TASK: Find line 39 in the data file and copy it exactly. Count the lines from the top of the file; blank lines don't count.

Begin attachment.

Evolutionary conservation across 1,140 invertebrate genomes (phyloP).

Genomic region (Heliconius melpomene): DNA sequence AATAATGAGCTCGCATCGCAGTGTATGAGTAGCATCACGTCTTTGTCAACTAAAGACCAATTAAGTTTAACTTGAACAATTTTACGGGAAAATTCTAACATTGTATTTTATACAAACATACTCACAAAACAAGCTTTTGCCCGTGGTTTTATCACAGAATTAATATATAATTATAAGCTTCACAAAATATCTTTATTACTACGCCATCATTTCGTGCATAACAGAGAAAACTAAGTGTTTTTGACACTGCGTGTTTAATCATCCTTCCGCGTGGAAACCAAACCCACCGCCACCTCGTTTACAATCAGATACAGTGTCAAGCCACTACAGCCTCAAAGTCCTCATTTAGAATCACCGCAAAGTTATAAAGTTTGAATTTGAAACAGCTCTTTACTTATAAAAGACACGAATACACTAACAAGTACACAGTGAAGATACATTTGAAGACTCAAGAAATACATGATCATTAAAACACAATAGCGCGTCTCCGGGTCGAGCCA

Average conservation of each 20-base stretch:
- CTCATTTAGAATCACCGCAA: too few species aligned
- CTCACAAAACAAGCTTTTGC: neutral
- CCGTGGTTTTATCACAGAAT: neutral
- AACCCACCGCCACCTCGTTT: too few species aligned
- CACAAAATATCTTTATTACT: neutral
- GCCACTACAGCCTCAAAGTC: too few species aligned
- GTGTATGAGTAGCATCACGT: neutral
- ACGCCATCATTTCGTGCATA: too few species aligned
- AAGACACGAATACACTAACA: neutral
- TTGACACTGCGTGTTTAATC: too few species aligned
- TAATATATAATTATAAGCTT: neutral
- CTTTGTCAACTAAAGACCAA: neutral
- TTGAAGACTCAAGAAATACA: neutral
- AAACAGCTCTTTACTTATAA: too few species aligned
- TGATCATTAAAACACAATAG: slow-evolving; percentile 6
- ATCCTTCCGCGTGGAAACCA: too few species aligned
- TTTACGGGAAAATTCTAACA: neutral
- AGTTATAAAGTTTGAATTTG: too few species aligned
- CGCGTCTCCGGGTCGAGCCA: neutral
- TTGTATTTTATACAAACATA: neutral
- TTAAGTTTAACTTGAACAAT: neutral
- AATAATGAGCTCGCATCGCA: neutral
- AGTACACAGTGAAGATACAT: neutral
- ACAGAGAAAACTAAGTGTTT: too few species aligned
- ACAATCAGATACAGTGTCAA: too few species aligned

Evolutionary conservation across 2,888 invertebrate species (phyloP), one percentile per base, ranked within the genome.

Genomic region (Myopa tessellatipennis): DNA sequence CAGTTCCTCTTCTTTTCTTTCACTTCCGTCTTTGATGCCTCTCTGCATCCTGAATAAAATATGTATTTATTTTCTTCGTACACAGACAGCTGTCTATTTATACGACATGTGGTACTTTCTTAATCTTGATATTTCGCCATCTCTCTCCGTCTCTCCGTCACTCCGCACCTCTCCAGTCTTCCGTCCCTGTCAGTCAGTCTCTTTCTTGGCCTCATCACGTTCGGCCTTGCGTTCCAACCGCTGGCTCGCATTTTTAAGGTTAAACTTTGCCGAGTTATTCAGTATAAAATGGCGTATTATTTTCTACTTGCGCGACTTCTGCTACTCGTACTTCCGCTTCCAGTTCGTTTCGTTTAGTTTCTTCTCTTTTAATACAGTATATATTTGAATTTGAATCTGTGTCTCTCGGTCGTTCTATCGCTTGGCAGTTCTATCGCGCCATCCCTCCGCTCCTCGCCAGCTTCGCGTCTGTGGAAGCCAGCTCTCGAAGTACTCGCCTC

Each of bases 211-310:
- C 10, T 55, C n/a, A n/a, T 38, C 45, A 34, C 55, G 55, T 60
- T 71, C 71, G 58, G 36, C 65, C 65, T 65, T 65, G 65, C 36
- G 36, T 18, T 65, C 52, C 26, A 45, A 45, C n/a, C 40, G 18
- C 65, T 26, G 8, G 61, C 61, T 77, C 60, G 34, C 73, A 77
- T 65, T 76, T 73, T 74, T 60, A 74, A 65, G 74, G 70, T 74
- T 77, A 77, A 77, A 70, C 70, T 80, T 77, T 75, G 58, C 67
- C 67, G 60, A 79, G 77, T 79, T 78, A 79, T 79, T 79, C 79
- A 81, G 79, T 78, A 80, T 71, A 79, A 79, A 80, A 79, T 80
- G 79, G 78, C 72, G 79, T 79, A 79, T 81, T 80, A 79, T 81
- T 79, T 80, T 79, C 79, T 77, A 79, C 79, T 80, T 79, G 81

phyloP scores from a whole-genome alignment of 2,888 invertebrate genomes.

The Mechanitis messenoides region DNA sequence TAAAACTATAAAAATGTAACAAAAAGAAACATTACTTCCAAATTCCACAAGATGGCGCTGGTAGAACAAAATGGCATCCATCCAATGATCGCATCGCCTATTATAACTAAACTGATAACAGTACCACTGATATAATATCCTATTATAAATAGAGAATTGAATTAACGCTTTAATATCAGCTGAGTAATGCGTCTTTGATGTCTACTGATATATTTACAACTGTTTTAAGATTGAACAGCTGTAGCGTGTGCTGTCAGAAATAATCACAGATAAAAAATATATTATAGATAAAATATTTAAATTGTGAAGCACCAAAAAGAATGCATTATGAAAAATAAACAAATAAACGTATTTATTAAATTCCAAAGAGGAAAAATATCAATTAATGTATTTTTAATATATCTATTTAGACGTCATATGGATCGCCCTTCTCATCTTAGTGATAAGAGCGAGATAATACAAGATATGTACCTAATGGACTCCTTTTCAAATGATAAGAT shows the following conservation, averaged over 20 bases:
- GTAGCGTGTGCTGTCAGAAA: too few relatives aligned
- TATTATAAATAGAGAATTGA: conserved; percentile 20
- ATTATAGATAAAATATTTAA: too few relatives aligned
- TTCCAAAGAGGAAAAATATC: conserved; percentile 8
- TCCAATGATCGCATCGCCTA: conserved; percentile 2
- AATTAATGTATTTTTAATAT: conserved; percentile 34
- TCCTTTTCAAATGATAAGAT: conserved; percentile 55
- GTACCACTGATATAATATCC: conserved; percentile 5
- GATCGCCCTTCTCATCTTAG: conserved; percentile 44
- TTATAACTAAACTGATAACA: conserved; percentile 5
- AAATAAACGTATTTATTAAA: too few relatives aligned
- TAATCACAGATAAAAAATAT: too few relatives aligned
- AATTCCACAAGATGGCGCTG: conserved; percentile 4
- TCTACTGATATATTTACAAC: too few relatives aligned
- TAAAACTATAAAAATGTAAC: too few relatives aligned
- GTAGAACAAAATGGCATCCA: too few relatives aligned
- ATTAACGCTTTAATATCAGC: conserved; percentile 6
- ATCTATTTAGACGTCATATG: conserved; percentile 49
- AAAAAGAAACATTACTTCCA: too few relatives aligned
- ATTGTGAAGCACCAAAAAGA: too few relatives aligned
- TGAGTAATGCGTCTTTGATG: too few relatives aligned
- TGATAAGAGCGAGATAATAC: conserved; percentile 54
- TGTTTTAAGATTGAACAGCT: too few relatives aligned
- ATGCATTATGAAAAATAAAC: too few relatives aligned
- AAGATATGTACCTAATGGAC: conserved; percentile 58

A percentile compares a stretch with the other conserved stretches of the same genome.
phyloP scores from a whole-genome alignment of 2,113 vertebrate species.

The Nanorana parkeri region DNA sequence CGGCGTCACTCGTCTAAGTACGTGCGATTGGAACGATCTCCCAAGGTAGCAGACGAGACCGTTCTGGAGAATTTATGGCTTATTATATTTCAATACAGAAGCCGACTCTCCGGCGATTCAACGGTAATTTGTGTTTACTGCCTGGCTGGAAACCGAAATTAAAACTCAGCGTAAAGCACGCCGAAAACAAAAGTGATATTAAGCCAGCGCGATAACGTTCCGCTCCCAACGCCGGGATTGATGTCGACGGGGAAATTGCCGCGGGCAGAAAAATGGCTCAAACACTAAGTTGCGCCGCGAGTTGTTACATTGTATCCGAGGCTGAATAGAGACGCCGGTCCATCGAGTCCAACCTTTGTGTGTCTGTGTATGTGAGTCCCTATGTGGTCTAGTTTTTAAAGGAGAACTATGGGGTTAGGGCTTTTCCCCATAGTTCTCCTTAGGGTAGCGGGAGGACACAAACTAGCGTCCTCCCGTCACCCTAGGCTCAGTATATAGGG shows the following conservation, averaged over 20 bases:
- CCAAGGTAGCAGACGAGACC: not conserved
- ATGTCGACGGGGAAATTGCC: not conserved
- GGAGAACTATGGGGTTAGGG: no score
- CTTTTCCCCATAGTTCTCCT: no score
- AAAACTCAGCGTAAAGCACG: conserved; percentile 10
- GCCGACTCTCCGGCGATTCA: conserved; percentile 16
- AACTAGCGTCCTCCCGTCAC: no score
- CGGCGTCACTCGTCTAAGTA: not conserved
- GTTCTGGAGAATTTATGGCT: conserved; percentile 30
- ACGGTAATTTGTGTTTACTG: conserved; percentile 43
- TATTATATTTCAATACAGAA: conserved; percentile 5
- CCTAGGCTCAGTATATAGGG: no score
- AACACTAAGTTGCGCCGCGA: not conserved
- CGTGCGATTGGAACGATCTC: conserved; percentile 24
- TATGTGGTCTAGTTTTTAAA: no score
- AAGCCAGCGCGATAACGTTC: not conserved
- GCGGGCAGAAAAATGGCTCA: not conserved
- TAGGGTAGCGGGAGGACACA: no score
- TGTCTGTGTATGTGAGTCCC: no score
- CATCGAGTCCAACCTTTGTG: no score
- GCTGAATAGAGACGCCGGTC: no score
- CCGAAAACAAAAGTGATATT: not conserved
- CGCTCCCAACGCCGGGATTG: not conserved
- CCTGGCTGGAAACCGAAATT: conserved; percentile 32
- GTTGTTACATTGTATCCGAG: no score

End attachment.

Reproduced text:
- A 81, G 79, T 78, A 80, T 71, A 79, A 79, A 80, A 79, T 80